7 Lucrative Careers, No Degree Required


Mom might have told you that you need to go to college to get a good job, but moms are biased.  College is not for everyone.

There are plenty of good jobs that don’t require you to go into $200,000 of debt for a four-year college degree. When looking at these jobs, just remember that salaries can vary, depending on the region of the country or seniority, and often both.  Also, benefits beyond salary—particularly in the area of retirement—can be a huge incentive.

If you are looking for a solid career path that bypasses the university route, here are some professions you should consider:

Air Traffic Controller
Air traffic controllers monitor and direct private and commercial air traffic. They are highly trained and skilled, but the job does not require a college degree. The Federal Aviation Administration, which employs practically all air traffic controllers, requires them to enroll in a FAA-approved education program and pass entrance tests. The road to becoming a fully qualified air traffic controller can take several years, but this is a profession with opportunities. The median salary is more than $100,000 a year.

Elevator Mechanic
Many construction jobs are high-paying. Elevator mechanic jobs are lucrative and stable. There is a lot of training involved, however, and new mechanics have to start in an apprenticeship program. Still, with a mean income of more than $60,000 a year, this is one gig that can take you higher.

Flight Attendant
If you’re willing to fly all over creation, deal with rowdy passengers and keep a smile on your face throughout, you can earn a good living as a flight attendant. Salaries are determined less by region of the county or even particular airline than by how many years you’ve put in.  For those with less than six months experience, the median salary is $16,200, according to the Association of Flight Attendants.  By year 15, flight attendants at Southwest are pulling in more than $55,000 a year.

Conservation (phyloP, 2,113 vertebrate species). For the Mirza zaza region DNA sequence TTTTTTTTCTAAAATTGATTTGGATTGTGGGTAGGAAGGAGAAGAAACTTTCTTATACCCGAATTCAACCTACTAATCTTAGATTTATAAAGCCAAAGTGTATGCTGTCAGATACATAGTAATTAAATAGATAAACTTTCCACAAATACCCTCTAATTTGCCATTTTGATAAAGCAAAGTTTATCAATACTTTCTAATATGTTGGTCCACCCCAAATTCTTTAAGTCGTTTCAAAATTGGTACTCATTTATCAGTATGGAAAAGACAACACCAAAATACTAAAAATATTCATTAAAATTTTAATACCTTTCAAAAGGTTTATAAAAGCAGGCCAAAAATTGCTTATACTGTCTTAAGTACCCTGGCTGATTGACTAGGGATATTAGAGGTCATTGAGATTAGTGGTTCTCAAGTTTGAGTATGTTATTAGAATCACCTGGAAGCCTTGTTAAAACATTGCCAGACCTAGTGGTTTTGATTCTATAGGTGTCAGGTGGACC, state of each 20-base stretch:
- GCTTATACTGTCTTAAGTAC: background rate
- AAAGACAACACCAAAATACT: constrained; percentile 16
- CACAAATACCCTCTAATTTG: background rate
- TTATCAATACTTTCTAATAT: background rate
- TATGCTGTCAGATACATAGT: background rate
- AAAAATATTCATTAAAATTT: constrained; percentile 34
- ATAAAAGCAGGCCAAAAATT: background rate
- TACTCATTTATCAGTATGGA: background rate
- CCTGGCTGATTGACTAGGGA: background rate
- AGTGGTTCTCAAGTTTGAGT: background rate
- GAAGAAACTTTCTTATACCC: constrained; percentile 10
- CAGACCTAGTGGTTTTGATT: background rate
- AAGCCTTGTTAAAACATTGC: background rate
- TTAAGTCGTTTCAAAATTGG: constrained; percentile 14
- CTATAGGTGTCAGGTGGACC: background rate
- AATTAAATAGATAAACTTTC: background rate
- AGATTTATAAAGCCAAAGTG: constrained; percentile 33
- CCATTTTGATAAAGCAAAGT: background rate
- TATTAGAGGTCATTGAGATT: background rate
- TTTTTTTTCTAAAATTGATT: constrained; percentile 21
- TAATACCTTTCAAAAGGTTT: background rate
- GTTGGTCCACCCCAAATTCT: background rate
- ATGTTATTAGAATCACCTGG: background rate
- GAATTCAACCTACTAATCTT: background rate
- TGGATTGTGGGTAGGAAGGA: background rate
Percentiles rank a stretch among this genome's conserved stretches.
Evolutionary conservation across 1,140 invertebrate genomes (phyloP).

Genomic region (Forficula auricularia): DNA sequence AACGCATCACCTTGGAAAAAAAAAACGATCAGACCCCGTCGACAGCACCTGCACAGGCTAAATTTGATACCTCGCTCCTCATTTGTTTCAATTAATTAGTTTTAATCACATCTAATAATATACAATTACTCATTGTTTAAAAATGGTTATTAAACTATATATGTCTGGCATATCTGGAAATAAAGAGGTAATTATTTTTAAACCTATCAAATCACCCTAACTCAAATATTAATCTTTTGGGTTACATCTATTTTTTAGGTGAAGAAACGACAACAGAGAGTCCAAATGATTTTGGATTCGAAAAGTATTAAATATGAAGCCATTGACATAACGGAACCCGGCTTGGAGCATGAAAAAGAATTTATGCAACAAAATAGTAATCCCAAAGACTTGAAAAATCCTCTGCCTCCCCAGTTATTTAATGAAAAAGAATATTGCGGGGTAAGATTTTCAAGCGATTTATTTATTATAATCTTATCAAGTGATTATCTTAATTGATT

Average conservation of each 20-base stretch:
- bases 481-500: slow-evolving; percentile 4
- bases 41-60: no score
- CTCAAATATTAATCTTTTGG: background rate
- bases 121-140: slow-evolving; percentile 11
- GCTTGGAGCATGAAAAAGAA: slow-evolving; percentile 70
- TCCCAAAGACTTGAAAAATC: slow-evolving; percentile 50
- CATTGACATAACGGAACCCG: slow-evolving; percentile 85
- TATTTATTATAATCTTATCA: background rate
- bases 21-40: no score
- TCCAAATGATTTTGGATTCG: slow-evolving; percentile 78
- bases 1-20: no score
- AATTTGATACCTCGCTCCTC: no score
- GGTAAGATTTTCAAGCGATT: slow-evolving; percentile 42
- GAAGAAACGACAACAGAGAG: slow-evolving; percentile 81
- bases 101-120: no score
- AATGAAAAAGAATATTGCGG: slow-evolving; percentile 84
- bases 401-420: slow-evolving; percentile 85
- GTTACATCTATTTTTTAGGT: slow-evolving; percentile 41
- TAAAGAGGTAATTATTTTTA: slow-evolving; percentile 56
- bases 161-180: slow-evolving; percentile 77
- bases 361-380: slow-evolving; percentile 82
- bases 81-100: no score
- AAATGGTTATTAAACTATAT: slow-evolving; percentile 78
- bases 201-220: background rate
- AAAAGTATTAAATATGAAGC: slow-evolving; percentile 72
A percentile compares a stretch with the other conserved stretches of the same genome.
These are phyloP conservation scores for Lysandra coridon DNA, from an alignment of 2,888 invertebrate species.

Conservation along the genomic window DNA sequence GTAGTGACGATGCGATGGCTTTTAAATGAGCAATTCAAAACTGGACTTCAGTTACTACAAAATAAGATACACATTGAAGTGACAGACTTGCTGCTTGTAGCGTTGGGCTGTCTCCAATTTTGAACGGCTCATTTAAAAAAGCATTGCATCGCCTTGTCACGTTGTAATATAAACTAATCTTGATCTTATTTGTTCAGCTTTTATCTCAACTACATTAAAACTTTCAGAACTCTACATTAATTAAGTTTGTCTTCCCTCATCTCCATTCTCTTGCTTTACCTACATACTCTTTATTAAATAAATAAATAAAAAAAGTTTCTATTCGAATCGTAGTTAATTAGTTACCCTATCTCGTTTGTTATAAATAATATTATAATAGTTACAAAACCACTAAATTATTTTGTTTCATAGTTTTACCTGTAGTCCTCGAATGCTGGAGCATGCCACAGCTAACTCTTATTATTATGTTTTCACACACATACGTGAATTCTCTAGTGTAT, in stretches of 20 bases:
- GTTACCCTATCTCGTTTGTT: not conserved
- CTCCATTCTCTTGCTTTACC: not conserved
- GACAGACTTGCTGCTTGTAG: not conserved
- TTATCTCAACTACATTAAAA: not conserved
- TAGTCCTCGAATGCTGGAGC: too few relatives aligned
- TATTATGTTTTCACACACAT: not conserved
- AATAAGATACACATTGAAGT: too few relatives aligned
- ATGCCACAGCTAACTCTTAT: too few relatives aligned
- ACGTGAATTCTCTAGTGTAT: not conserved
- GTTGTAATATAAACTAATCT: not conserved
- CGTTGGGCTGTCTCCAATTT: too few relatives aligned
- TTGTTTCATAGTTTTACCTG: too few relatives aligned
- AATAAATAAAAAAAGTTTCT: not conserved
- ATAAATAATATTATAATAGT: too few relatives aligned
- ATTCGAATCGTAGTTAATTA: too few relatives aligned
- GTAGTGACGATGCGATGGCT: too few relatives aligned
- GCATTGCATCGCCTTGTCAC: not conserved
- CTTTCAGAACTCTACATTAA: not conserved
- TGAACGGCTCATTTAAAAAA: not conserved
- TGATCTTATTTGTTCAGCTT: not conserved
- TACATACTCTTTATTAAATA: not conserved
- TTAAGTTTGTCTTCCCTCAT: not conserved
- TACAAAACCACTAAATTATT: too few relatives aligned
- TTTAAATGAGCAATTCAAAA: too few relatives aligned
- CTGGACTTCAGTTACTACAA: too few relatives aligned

Salaries for firefighters can run the gamut, with small cities half that of the large.  But take a place like Yonkers, N.Y., where a firefighter's starting salary is in the neighborhood of $50,000. A chief can make three times that.  Salaries for non-officer firefighters with seniority run to about $90,000, while lieutenants and captains make in the low six figures. The job of a firefighter, like many others that do not require college degrees, keeps on giving. In Yonkers, for example, retirement compensation is determined by your last year's salary—not the average of your last three, as can be the case in other cities.  This means that a firefighter who puts in a good deal of overtime over a relatively short portion of their career has a chance to be quite comfortable in retirement.

Police Officer
There is money to be had in crime, at least the right side of it.  Best of all: you don’t need a college degree.  Police salaries vary widely according to municipality and some promotions do require a college degree.  Yonkers, for its part, offers salaries for police similar to those of firemen, with detective officers earning healthy six figure salaries.  For those who might harbor visions of themselves as an Erik Estrada type, the California Highway Patrol pays cadets between $50,000 and $60,000 while training, also offering free room and board and a mandatory seven hours overtime a month.   From there, it’s a salary of $65,185, with 5% increases yearly until the top step base salary of $79, 248 is reached.

Real Estate Broker
The business has its risks in terms of cyclicality and compensation that is based on commission, which means that unless you hustle, you might not make one thin dime.   But if you have the gift of the gab—and even the blarney—you don’t need to spend four years toiling away at college. In 2007 the median income of licensed real estate brokers was $65,200 a year, according to the National Association of Realtors.  And many real estate brokers are able to work in sideline professions, often in related fields like relocation. For example, 16% of real estate brokers work in commercial property management, according to the association.

Nuclear Power Operator
If Homer Simpson is your idol, become a control room operator at a nuclear plant.  For control room operators at Indian Point in Buchanan, N.Y., a college degree is preferred, but by no means required, says Jerry Nappi, a spokesman, who added that they do look for a high school degree and some demonstration of technical ability.  At the first level, the base pay is $66,000. With overtime, it bumps up to a likely $75,000, says Nappi.  After five years, you are making a cool $109,000.  If you are promoted from there to reactor operator, you can make $174,000.  A senior reactor operator averages $184,000. Hey, maybe Homer's not as dumb as we've been lead to believe.

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